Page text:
Michael Sutton, VP security research at Zscaler, claimed that so many sites now have vulnerabilities that could allow XSS attacks to happen and criminals will look for a site that has user supplied input accepted and created.
Sutton said: “Users are building a site and this is a very powerful ecosystem, a platform within itself. The users build it; the owners have the framework and got into the game early.
“Security pushes growth but too many of the sites are making the decision to not input security because they are so focussed on rapid growth. It has turned end-users into developers, what if one of the developers has malicious intentions?”
Sutton further claimed that XSS attacks are particularly dangerous as the vulnerability resides on the server, and the end-user is the victim, and ‘we are not seeing eradication because the guy who owns the site is not feeling the pain'.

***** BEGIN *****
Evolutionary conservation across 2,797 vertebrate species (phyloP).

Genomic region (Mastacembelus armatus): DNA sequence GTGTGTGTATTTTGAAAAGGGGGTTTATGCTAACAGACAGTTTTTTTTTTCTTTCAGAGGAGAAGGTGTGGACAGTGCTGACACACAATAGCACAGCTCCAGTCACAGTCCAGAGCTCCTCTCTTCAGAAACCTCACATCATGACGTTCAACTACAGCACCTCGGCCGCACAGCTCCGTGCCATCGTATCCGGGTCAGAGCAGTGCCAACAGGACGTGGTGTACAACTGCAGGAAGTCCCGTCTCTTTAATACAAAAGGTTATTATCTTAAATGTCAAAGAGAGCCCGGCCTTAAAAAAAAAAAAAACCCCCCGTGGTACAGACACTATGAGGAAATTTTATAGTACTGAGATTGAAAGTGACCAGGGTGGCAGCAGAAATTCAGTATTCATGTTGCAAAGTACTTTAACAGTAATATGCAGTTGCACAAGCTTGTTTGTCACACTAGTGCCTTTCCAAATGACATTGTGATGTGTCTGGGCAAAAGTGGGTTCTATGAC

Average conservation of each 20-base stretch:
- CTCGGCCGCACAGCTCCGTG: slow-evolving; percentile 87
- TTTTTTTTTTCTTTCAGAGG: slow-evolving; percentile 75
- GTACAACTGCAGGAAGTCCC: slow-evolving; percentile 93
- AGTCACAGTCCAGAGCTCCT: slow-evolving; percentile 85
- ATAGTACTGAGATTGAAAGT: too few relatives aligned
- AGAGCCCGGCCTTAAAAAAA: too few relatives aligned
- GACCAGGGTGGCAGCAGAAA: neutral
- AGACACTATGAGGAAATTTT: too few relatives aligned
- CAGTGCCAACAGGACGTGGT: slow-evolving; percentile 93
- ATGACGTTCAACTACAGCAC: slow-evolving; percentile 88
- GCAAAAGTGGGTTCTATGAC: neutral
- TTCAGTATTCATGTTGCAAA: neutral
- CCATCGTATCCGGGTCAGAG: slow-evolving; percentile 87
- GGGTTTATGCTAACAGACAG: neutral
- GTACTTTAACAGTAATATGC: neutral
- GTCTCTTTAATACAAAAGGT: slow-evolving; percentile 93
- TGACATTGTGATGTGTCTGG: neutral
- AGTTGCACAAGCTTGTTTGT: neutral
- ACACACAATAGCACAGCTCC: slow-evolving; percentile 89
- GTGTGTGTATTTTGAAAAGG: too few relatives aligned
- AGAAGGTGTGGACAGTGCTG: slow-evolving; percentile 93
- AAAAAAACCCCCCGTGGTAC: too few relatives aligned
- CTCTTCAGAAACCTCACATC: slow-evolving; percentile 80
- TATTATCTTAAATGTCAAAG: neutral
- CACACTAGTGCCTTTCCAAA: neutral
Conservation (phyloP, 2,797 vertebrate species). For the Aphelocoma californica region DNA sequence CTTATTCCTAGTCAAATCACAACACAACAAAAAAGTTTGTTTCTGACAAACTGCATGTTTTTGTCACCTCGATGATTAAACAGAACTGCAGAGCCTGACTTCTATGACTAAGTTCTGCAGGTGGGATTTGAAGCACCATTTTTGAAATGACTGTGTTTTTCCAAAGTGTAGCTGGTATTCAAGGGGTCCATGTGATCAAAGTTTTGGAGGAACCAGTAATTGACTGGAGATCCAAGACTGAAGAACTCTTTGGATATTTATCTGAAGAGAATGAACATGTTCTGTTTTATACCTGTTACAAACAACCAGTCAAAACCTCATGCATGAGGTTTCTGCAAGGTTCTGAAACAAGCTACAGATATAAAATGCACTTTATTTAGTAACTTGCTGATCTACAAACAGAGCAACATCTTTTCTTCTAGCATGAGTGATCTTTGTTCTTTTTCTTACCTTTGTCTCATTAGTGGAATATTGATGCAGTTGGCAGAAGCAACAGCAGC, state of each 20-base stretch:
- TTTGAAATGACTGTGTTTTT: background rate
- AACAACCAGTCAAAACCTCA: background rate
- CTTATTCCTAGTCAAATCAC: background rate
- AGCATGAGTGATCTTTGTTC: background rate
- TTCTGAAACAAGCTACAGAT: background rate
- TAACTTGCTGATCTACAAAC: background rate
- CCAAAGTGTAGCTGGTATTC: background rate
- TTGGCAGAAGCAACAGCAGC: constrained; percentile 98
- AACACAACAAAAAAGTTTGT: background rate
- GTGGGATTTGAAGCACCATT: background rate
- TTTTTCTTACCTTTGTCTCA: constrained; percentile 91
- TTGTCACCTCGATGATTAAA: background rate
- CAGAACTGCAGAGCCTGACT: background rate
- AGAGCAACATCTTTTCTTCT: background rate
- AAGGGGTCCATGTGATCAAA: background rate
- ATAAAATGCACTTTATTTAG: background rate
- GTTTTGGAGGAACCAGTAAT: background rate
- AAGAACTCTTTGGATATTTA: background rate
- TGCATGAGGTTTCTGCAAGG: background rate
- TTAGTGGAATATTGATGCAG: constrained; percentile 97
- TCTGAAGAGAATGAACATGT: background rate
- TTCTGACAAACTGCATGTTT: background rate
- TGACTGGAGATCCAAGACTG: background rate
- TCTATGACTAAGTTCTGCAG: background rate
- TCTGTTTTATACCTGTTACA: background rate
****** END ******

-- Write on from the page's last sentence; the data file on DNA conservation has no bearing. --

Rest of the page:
In terms of detection and removal, Sutton claimed that the ideal solution is to buy Zscaler's XSS solution, but did state that he was ‘encouraged by IE8 as it is the first to have XSS detecting built in and protection' from an end-user perspective
“Being able to inspect traffic is very important, XSS is very easy to fix but you want to code to be consistent, as if you miss one page you are hit. I cannot attack a web application if I do not have input, everything is driven by the user but any input I can provide can be an attack version,” said Sutton.
See original article on scmagazineus.com
Wikis leave holes for cross-site scripting attacks
By Dan Raywood on Oct 26, 2009 9:27AM
User generated websites are creating more opportunities for cross-site scripting attacks (XSS).
Tags:and attacks crosssite for generated holes input is leaving opportunity scripting security user wikis